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New York Jets Coverage Stats: Weeks 16-17

Michael Nania wraps up the 2018 Jets coverage series

New York Giants v New York Jets Photo by Al Pereira/ Getty Images

We’re back for the final Jets coverage report of the 2018 season! I missed last week’s report for the Packers game, so in this post I’ll include numbers from both the Jets’ Week 16 loss to Aaron Rodgers’ Green Bay team and their Week 17 loss to Tom Brady’s Patriots.

Previous editions: Pre 1, Pre 2, Pre 3, Pre 4, W1-DET, W2-MIA, W3-CLE, W4-JAX, W5-DEN, W6-IND, W7-MIN, W8-CHI, W9-MIA, W10-BUF, W12-NE, W13-TEN, W14-BUF, W15-HOU


  • The coverage numbers include only legitimate targets into the general area of a receiver/defender; throws in which a defender in coverage was directly involved the outcome. Throwaways, deflections at the line, and other plays of that variety are excluded.
  • The stats for each individual are that of the quarterback’s passing numbers when targeting the individual’s matchup. A player could receive coverage credit even if a teammate finished the play. For example, against Denver this season, Morris Claiborne tipped a pass in his direction that ended up being intercepted by Marcus Maye. I credited Claiborne with that interception.
  • Penalties and pass breakups counted are only those accumulated in coverage. Penalties/PBUs picked up on blitzes, or penalties tackling another player’s responsibility, are not included. Also, PBUs and INTs in the box score are not exclusive to one another.
  • “Burns mitigated by opponent miscue,” or “miscues” (M) are included in charting to attempt to knock defenders who benefited from an egregious error by the offense (drop, horrible throw) and give perspective to the validity of their raw stats. A defender can still register an interception or incompletion to his credit on a miscued play.

We’ll go in reverse order, starting with the game most fresh in your mind. Here are the individual numbers for the Jets against New England.

Next, let’s take a look at the coverage numbers broken down by individual player-vs.-player matchups and man coverage vs. zone coverage.

Quick takeaways from New England:

  • Nice game for Derrick Jones. Not perfect, as his technique seemed shaky at times and there was one dive tackle he made where he just barely got enough of the receiver to turn a potential 15+ yard gain into a 4-yard one. Regardless, he finished the game allowing only 18 yards on four targets while not allowing a first down. Tom Brady had much more success attacking the rest of the Jets defense.
  • Another rough game in coverage for Neville Hewitt, who allowed two touchdowns and a total of 51 yards. He was schooled by James White on a Texas route for an early score and later made a blatant error as he completely missed his zone assignment as Julian Edelman picked up the most wide open score he’ll ever get.

I tagged Hewitt for 50+ yards allowed in each of his final two games; I had Darron Lee for 55 yards allowed in total over his final four games. I also hit Lee for only one touchdown over his twelve games. Altogether, Hewitt finishes the year with his success rate a whopping 25.2 percentage points lower than Lee’s (67.3 versus 42.1).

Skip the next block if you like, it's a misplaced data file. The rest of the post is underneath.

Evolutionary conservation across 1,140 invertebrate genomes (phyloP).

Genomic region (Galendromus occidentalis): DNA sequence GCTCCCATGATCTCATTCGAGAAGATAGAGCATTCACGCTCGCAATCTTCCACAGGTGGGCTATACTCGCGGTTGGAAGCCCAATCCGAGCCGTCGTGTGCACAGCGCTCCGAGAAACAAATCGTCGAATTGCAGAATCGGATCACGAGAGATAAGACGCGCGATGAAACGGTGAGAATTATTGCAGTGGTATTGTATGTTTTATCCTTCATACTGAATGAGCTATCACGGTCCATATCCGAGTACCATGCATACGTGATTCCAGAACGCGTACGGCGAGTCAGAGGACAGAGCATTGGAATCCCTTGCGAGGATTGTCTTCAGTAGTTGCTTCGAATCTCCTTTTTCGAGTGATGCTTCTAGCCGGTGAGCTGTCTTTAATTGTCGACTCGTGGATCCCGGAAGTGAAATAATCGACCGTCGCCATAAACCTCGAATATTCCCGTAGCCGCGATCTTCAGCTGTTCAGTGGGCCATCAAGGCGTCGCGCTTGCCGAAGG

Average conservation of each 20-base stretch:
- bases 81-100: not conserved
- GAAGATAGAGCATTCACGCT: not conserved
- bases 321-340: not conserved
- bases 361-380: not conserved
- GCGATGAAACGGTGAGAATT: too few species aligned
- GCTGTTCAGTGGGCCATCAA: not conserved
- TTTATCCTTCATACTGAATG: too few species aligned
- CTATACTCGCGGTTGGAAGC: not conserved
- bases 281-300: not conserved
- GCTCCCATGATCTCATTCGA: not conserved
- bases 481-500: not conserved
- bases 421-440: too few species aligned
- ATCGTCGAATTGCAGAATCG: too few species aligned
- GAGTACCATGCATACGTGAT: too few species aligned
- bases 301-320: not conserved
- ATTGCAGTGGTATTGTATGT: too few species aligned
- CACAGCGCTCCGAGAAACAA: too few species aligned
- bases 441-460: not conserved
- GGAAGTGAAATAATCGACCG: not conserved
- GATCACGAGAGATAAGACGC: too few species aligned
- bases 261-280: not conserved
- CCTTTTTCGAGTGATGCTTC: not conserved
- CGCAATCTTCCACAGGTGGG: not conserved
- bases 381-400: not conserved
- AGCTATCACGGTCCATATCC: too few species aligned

Let’s turn the clocks back a week and look at what happened against the Packers, as Aaron Rodgers tossed for 442 yards. Here are the individual numbers for the Jets against Green Bay.

Next, let’s take a look at the coverage numbers broken down by individual player-vs.-player matchups and man coverage vs. zone coverage.

Quick takeaways from Green Bay:

  • This was a tough game to judge. Miscommunications were aplenty, and they often occurred on big plays. I had to make some tough calls on who to assign big time plays to. For example, there was a Jake Kumerow 49-yard touchdown in which it was a tossup between Trumaine Johnson and Jamal Adams as to who was responsible. Both guys played the underneath route while Kumerow ran over the top uncovered. I ultimately went with Johnson, as Adams seemed to be trying to redirect him to play the second man out, and usually that is supposed to be the outside corner’s responsibility anyway. A lot of plays like that in this one.
  • Johnson racked up short completions throughout the first three quarters of the game, but collapsed late with a myriad of chunk gains. In addition to the Kumerow touchdown, he was beat by Kumerow inside for a 13-yard gain. He allowed a 24-yard completion over the top along the sideline to Equanimeous St. Brown in zone coverage, as he got greedy locking on to Rodgers and tried to undercut the ball. He added an absolutely terrible 33-yard pass interference on Marquez Valdes-Scantling. The contact was completely unnecessary as an errant Rodgers throw would’ve brought up 4th & 10 on the Green Bay side of the field, giving Sam Darnold the ball back with a chance to win. Instead, the Jets’ highest paid player blew the game.

Here is my final tally of Jets coverage numbers for the 2018 season!